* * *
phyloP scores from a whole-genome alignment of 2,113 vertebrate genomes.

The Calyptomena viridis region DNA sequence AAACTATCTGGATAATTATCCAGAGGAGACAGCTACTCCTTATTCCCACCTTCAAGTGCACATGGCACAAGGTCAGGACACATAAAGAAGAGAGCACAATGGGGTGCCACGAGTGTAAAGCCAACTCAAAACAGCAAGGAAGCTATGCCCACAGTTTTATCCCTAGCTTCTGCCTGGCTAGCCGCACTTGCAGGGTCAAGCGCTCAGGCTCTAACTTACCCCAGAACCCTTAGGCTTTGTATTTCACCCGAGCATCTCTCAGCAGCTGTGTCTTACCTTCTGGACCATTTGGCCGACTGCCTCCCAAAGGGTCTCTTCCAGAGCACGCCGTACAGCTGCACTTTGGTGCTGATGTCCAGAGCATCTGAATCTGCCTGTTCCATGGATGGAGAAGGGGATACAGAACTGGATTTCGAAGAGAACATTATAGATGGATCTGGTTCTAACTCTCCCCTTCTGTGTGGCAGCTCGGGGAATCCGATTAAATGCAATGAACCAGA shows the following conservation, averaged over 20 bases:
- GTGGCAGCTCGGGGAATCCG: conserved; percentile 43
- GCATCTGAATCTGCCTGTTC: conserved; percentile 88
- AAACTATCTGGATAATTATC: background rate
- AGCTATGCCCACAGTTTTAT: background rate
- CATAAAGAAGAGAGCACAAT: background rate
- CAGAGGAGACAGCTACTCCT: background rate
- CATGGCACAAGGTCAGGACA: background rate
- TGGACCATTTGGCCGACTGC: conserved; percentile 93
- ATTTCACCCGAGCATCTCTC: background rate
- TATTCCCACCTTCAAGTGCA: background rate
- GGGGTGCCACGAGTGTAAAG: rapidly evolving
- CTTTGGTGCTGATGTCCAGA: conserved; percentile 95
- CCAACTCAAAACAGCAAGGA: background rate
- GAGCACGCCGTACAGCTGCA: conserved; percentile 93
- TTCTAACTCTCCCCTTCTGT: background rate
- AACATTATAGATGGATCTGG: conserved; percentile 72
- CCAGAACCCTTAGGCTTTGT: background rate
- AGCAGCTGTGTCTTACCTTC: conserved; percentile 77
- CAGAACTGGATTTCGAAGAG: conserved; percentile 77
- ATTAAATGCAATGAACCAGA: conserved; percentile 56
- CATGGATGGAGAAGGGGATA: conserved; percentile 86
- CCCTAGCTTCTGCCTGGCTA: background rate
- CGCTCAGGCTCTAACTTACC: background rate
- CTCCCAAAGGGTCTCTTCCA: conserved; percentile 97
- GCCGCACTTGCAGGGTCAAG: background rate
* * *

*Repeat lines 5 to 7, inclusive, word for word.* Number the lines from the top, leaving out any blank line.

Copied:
- AAACTATCTGGATAATTATC: background rate
- AGCTATGCCCACAGTTTTAT: background rate
- CATAAAGAAGAGAGCACAAT: background rate